The poem is remarkable for the simplicity of its style and its musical quality. Its peculiar music is the outcome of the skilful manipulation of vowel and consonant sounds. In “lake water lapping with low sounds” the emphatic ‘p’ sound brings the full impact of the water-sound to one’s ears. while in peace comes dropping slow we catch something of the actual movement, steady but prolonged, of the peace descending from the sky to the earth. The poem arrests our attention with its condensed, gem-like phrases and expressions such as ‘bee-loud glade’, ‘noon a purple glow’ ‘evening of the linnet’s wings’. The skilful interweaving of long and short lines adds to the poem’s rhythmical felicity.
The ever-continuing appeal of the poem is largely due to its careful rhythmical structure. Yeats frees himself from the metrical regularity he has previously observed and gives attention mainly to securing a rhythmical basis which should allow scope for natural speech-stress and also for the general maintenance of natural word-order. He makes some use of repetition but little of inversion. There is no rigid syllabic structure, the number of syllables in a line ranging from eight to fifteen :
“Nine / bean/rows/will/I/have/ there /a/hive / for / the /ho-/ ney/bee (14)
And / live / a-/ lone / in / the / bee-/ loud / glade” (9)
The judicious use of alliteration and sibilants does much to heighten the emotional effect of the poem. Prosodically the poem is a throw-back to Anglo-Saxon poetry; semantically it is the expression of an archetypal desire.
The Lake Isle of Innisfree Analysis line by line
Innisfree : Innisfree is an actual island near WB Yeats’s native place Lough Gill, Sligo where he thought of retiring to steep his troubled mind and soul in the solitude of nature like the American writer, Thoreau whose Walden was the inspiration behind this Arcadian dream.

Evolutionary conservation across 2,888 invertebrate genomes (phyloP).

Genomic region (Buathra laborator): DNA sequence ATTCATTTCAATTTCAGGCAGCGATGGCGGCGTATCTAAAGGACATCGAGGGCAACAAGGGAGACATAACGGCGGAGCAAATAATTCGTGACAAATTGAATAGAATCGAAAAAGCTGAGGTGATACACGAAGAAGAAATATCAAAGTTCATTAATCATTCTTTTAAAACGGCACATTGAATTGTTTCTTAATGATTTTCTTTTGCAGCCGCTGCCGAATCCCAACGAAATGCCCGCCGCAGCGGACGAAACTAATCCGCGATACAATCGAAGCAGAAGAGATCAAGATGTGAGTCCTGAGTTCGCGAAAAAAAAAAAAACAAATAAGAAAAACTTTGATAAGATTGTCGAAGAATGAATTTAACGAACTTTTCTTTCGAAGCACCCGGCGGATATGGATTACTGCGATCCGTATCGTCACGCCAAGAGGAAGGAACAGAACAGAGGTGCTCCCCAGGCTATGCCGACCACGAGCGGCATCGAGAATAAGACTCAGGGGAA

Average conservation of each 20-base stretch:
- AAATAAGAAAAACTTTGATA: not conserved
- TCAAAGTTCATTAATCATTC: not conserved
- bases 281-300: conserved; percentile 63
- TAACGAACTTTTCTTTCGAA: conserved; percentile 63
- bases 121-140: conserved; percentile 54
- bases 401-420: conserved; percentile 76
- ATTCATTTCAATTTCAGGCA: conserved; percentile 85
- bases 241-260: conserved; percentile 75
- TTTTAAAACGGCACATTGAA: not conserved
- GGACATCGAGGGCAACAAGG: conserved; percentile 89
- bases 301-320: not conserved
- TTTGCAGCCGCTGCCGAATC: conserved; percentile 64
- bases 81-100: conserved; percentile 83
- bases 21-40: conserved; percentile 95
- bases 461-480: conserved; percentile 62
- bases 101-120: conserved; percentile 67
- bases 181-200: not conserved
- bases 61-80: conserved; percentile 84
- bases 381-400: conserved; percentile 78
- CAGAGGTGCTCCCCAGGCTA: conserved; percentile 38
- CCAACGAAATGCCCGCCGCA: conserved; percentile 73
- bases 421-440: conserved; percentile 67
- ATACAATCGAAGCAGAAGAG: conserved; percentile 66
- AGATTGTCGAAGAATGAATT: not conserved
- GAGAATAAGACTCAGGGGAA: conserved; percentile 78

cabin: small hut usually made of wood.
wattles : structure of sticks or twigs woven under and over thicker upright sticks, used for fences, walls etc.
bean: smooth, usually kidney-shaped seed used as a vegetable.
Nine : Nine is a mystic number bean
rows : rows of bean plants.
hive: (= also bee-hive) artificial habitation for bees,
honey-bee : ordinary type of bee that lives in hives,
alone : Yeats longs to live alone in the clearing of the island, resonant with the hum of bees,
bee-loud glade: It is one of those felicitous and sensuous expressions that waken in us the longing for escaping to the island,
bee-loud : resonant with the humming of bees.
some peace : some amount of peace. The poet is disgusted with the continuous loud confused noise in crowded cities like London. So he longs to escape to a solitary place where he could have some peace.
peace comes dropping slow: when the poet will retire to the isle of Innisfree, far from the madding crowd’s ignoble strife, peace will slowly and imperceptibly come to him.
Dropping from the veils of the morning : Dews fall from the sky all night and twinkle on the grass in the morning. None can see dews fall from the sky. Peace is like dews. Peace will descend on the poet’s troubled soul from the solitude and silence of the island, and remove the depression of his mind,